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The Practical Guide to Humanitarian Law

Article published on MSF website on April 2017

The Practical Guide to Humanitarian Law was published for the first time by Françoise Bouchet-Saulnier in 1998. Regularly reedited and translated in several languages, the latest edition was published in December 2013 and makes up the content of this website.

Written from the perspective of victims and those who provide assistance to them, the Practical Guide presents the rules of humanitarian law applicable to the protection and assistance of victims of conflicts and crisis in accessible and reader-friendly alphabetical entries.

It analyzes how international humanitarian law has evolved in the face of new challenges to international peace and human security related to the war on terror, new forms of armed conflict and humanitarian action, the emergence of international criminal justice, and the reshaping of fundamental rules in a multipolar world.

An unprecedented work, intended for journalists and citizens, policy makers and opinion leaders, relief workers, members of humanitarian organizations and practitioners, war leaders and servicemen…

You will find here all the entries of the Practical Guide, regularly updated. The website is intended to be simple to use, interactive and didactic. In order to provide intuitive navigation, each entry is integrated into a broader category, a search engine is available and you will also find an index of convention and ratifications.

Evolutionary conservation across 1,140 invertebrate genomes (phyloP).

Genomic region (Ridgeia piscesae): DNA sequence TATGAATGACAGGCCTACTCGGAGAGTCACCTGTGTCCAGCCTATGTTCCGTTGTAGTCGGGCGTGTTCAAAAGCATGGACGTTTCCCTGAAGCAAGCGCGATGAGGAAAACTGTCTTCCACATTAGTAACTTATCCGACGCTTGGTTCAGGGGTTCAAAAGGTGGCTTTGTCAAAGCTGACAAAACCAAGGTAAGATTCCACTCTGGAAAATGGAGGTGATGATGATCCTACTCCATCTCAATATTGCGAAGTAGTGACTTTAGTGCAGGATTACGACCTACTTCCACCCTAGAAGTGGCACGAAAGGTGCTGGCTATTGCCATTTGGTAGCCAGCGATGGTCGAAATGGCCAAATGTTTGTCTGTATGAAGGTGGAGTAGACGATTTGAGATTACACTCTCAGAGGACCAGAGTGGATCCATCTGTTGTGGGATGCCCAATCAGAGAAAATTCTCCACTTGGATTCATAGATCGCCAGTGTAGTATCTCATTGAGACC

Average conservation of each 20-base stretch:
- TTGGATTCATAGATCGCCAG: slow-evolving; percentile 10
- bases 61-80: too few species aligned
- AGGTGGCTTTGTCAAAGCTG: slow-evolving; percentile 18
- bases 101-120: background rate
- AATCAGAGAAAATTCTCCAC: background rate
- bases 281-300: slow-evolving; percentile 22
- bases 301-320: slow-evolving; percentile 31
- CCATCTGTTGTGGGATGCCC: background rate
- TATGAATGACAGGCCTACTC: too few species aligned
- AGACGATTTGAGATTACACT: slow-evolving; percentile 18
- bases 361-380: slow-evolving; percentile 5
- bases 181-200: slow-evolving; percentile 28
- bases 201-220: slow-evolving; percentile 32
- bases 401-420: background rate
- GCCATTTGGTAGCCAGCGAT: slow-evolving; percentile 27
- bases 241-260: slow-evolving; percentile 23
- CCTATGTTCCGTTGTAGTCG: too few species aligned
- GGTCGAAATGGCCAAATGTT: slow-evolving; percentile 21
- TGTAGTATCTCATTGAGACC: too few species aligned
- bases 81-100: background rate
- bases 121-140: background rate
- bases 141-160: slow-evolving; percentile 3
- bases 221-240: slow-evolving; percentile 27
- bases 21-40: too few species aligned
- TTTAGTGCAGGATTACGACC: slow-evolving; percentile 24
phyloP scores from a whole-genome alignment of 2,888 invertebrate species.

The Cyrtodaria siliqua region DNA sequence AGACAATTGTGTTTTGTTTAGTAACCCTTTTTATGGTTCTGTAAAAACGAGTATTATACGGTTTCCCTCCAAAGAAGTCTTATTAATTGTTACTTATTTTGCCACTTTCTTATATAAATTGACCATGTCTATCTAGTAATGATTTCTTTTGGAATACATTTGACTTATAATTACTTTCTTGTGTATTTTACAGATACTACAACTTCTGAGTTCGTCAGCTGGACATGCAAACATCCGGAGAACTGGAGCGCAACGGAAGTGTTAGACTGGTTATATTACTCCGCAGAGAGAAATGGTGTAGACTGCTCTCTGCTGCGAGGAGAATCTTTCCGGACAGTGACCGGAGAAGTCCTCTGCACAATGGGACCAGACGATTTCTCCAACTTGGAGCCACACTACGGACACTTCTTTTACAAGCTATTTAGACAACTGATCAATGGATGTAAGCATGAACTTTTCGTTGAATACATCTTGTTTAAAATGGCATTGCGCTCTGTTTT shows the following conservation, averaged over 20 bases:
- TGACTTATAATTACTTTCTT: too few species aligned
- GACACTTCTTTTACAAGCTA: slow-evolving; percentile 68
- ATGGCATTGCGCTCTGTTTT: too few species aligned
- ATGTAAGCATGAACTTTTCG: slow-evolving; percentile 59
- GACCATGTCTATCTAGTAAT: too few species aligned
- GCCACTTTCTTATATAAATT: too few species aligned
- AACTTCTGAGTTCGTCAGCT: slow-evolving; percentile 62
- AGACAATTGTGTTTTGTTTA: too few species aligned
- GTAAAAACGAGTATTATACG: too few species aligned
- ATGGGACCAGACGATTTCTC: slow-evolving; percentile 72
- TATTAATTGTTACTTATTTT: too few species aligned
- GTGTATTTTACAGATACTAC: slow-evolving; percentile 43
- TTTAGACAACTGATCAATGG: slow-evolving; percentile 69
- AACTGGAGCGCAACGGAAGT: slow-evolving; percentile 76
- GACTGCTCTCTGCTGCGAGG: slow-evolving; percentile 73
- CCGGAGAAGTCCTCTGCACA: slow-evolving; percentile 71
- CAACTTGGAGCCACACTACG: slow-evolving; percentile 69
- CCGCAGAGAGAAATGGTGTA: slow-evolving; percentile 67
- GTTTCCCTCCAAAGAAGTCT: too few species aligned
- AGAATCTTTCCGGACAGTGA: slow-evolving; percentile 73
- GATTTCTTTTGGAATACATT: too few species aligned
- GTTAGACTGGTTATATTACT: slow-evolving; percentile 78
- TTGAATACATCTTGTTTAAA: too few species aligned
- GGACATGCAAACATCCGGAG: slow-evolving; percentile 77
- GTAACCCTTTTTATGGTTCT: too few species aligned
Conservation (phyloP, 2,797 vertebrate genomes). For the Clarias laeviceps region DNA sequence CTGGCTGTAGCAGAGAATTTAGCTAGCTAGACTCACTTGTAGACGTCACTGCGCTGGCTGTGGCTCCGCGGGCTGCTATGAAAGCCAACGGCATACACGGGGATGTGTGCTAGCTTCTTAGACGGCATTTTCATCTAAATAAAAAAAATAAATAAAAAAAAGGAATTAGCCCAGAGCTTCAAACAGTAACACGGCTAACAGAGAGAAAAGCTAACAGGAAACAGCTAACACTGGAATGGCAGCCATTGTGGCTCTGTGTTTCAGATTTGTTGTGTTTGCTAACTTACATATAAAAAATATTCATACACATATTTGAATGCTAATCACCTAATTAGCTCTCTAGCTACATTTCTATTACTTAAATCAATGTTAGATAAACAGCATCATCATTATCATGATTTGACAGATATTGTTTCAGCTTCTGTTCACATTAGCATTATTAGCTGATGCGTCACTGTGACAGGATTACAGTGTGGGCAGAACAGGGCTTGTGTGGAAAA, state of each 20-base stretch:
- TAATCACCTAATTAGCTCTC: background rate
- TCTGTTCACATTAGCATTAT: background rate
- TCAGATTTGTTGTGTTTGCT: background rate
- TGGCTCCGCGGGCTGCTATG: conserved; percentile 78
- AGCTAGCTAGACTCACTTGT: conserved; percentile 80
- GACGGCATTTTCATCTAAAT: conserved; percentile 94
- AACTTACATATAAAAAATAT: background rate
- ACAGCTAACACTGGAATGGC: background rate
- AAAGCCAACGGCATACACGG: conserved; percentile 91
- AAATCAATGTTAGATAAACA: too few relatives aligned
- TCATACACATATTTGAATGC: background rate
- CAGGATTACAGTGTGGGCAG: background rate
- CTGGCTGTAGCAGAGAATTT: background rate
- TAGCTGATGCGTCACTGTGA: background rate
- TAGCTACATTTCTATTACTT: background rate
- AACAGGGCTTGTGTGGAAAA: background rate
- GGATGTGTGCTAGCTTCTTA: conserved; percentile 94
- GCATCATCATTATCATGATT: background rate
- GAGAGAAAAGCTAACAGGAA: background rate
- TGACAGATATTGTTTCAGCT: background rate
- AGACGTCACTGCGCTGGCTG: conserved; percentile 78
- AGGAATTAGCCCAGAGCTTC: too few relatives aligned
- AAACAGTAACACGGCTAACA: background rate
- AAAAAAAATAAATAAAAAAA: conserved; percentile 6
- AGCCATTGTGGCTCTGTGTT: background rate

“This book is thus written for those who analyze events that take place in the world and those who seek to understand them, those who inquire about the choice and innocence of words stemming from new forms of political and military propaganda.

It is written for those who seek to defend humanitarian space in situations in which the lives of the most vulnerable are threatened by direct or indirect violence and abandonment by governments.

It is written for practitioners who must mediate unequal power relationships among States, armies, victims, international organizations, and nongovernmental groups.

Lastly, it is written for each of us, potential victims of violence and armed conflict, to help us resist and survive crimes against humanity and allow the emerging global society to be more humane.”
Françoise Bouchet-Saulnier

Protecting Powers